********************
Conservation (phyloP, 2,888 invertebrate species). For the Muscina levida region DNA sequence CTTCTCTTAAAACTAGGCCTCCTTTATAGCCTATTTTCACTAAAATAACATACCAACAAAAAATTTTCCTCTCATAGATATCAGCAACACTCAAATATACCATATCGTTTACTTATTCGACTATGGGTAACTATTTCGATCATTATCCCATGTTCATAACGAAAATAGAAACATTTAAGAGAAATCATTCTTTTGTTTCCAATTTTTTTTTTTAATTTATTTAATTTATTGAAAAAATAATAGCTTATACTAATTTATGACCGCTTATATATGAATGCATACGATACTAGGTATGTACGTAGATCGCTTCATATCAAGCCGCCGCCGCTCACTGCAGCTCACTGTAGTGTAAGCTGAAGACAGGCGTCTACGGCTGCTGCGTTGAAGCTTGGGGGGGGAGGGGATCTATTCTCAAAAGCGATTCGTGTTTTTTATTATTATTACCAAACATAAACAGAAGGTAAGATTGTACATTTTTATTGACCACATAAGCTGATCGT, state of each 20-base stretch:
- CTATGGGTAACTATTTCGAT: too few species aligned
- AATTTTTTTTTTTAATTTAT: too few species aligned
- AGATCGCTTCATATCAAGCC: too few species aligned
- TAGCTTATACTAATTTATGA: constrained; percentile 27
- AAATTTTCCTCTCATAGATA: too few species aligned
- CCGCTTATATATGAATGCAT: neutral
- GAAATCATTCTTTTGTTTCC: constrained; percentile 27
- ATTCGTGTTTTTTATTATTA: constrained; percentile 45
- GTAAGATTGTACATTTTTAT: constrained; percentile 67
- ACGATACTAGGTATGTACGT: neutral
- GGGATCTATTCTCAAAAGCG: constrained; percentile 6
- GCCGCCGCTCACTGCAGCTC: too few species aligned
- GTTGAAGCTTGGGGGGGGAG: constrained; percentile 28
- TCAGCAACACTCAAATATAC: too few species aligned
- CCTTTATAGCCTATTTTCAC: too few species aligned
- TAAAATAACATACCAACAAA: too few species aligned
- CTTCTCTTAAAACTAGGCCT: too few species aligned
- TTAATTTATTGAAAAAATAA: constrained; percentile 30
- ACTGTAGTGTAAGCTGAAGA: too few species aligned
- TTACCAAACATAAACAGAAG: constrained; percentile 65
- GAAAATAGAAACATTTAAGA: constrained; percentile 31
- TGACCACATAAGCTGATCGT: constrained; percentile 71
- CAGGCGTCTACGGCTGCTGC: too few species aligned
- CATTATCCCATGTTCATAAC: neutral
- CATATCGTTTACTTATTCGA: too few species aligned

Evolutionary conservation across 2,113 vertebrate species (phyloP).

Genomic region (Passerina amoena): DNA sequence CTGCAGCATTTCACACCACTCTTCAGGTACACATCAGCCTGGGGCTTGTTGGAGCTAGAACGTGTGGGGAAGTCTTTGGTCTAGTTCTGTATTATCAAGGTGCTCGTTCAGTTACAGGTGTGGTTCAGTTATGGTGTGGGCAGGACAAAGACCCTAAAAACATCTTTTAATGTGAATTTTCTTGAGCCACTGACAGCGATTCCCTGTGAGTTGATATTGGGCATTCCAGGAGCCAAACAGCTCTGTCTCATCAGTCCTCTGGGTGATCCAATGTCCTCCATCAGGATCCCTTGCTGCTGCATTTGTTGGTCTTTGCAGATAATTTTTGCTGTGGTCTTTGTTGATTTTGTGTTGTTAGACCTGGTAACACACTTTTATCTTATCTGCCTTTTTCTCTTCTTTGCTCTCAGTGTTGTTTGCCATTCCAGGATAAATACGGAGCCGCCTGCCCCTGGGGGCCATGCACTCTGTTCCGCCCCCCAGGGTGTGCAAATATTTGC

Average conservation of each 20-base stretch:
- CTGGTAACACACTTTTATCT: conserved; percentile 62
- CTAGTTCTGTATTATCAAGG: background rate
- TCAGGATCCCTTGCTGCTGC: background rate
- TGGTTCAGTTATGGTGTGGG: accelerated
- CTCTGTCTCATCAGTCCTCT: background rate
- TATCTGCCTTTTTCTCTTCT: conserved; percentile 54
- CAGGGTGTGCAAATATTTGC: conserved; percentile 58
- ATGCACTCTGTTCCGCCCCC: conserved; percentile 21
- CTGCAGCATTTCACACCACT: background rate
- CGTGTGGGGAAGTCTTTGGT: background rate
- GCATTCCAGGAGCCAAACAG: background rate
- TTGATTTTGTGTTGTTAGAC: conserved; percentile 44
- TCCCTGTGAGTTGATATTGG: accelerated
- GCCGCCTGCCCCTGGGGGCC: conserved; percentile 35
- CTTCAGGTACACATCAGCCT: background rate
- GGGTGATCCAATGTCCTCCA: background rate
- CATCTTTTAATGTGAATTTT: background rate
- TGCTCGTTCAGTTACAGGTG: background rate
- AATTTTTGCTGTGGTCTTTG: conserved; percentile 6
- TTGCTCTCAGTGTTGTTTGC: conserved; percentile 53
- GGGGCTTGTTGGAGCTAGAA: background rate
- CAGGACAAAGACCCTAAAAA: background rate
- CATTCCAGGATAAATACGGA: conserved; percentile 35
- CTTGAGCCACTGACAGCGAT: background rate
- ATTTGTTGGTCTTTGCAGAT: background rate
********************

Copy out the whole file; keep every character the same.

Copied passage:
Conservation (phyloP, 2,888 invertebrate species). For the Muscina levida region DNA sequence CTTCTCTTAAAACTAGGCCTCCTTTATAGCCTATTTTCACTAAAATAACATACCAACAAAAAATTTTCCTCTCATAGATATCAGCAACACTCAAATATACCATATCGTTTACTTATTCGACTATGGGTAACTATTTCGATCATTATCCCATGTTCATAACGAAAATAGAAACATTTAAGAGAAATCATTCTTTTGTTTCCAATTTTTTTTTTTAATTTATTTAATTTATTGAAAAAATAATAGCTTATACTAATTTATGACCGCTTATATATGAATGCATACGATACTAGGTATGTACGTAGATCGCTTCATATCAAGCCGCCGCCGCTCACTGCAGCTCACTGTAGTGTAAGCTGAAGACAGGCGTCTACGGCTGCTGCGTTGAAGCTTGGGGGGGGAGGGGATCTATTCTCAAAAGCGATTCGTGTTTTTTATTATTATTACCAAACATAAACAGAAGGTAAGATTGTACATTTTTATTGACCACATAAGCTGATCGT, state of each 20-base stretch:
- CTATGGGTAACTATTTCGAT: too few species aligned
- AATTTTTTTTTTTAATTTAT: too few species aligned
- AGATCGCTTCATATCAAGCC: too few species aligned
- TAGCTTATACTAATTTATGA: constrained; percentile 27
- AAATTTTCCTCTCATAGATA: too few species aligned
- CCGCTTATATATGAATGCAT: neutral
- GAAATCATTCTTTTGTTTCC: constrained; percentile 27
- ATTCGTGTTTTTTATTATTA: constrained; percentile 45
- GTAAGATTGTACATTTTTAT: constrained; percentile 67
- ACGATACTAGGTATGTACGT: neutral
- GGGATCTATTCTCAAAAGCG: constrained; percentile 6
- GCCGCCGCTCACTGCAGCTC: too few species aligned
- GTTGAAGCTTGGGGGGGGAG: constrained; percentile 28
- TCAGCAACACTCAAATATAC: too few species aligned
- CCTTTATAGCCTATTTTCAC: too few species aligned
- TAAAATAACATACCAACAAA: too few species aligned
- CTTCTCTTAAAACTAGGCCT: too few species aligned
- TTAATTTATTGAAAAAATAA: constrained; percentile 30
- ACTGTAGTGTAAGCTGAAGA: too few species aligned
- TTACCAAACATAAACAGAAG: constrained; percentile 65
- GAAAATAGAAACATTTAAGA: constrained; percentile 31
- TGACCACATAAGCTGATCGT: constrained; percentile 71
- CAGGCGTCTACGGCTGCTGC: too few species aligned
- CATTATCCCATGTTCATAAC: neutral
- CATATCGTTTACTTATTCGA: too few species aligned

Evolutionary conservation across 2,113 vertebrate species (phyloP).

Genomic region (Passerina amoena): DNA sequence CTGCAGCATTTCACACCACTCTTCAGGTACACATCAGCCTGGGGCTTGTTGGAGCTAGAACGTGTGGGGAAGTCTTTGGTCTAGTTCTGTATTATCAAGGTGCTCGTTCAGTTACAGGTGTGGTTCAGTTATGGTGTGGGCAGGACAAAGACCCTAAAAACATCTTTTAATGTGAATTTTCTTGAGCCACTGACAGCGATTCCCTGTGAGTTGATATTGGGCATTCCAGGAGCCAAACAGCTCTGTCTCATCAGTCCTCTGGGTGATCCAATGTCCTCCATCAGGATCCCTTGCTGCTGCATTTGTTGGTCTTTGCAGATAATTTTTGCTGTGGTCTTTGTTGATTTTGTGTTGTTAGACCTGGTAACACACTTTTATCTTATCTGCCTTTTTCTCTTCTTTGCTCTCAGTGTTGTTTGCCATTCCAGGATAAATACGGAGCCGCCTGCCCCTGGGGGCCATGCACTCTGTTCCGCCCCCCAGGGTGTGCAAATATTTGC

Average conservation of each 20-base stretch:
- CTGGTAACACACTTTTATCT: conserved; percentile 62
- CTAGTTCTGTATTATCAAGG: background rate
- TCAGGATCCCTTGCTGCTGC: background rate
- TGGTTCAGTTATGGTGTGGG: accelerated
- CTCTGTCTCATCAGTCCTCT: background rate
- TATCTGCCTTTTTCTCTTCT: conserved; percentile 54
- CAGGGTGTGCAAATATTTGC: conserved; percentile 58
- ATGCACTCTGTTCCGCCCCC: conserved; percentile 21
- CTGCAGCATTTCACACCACT: background rate
- CGTGTGGGGAAGTCTTTGGT: background rate
- GCATTCCAGGAGCCAAACAG: background rate
- TTGATTTTGTGTTGTTAGAC: conserved; percentile 44
- TCCCTGTGAGTTGATATTGG: accelerated
- GCCGCCTGCCCCTGGGGGCC: conserved; percentile 35
- CTTCAGGTACACATCAGCCT: background rate
- GGGTGATCCAATGTCCTCCA: background rate
- CATCTTTTAATGTGAATTTT: background rate
- TGCTCGTTCAGTTACAGGTG: background rate
- AATTTTTGCTGTGGTCTTTG: conserved; percentile 6
- TTGCTCTCAGTGTTGTTTGC: conserved; percentile 53
- GGGGCTTGTTGGAGCTAGAA: background rate
- CAGGACAAAGACCCTAAAAA: background rate
- CATTCCAGGATAAATACGGA: conserved; percentile 35
- CTTGAGCCACTGACAGCGAT: background rate
- ATTTGTTGGTCTTTGCAGAT: background rate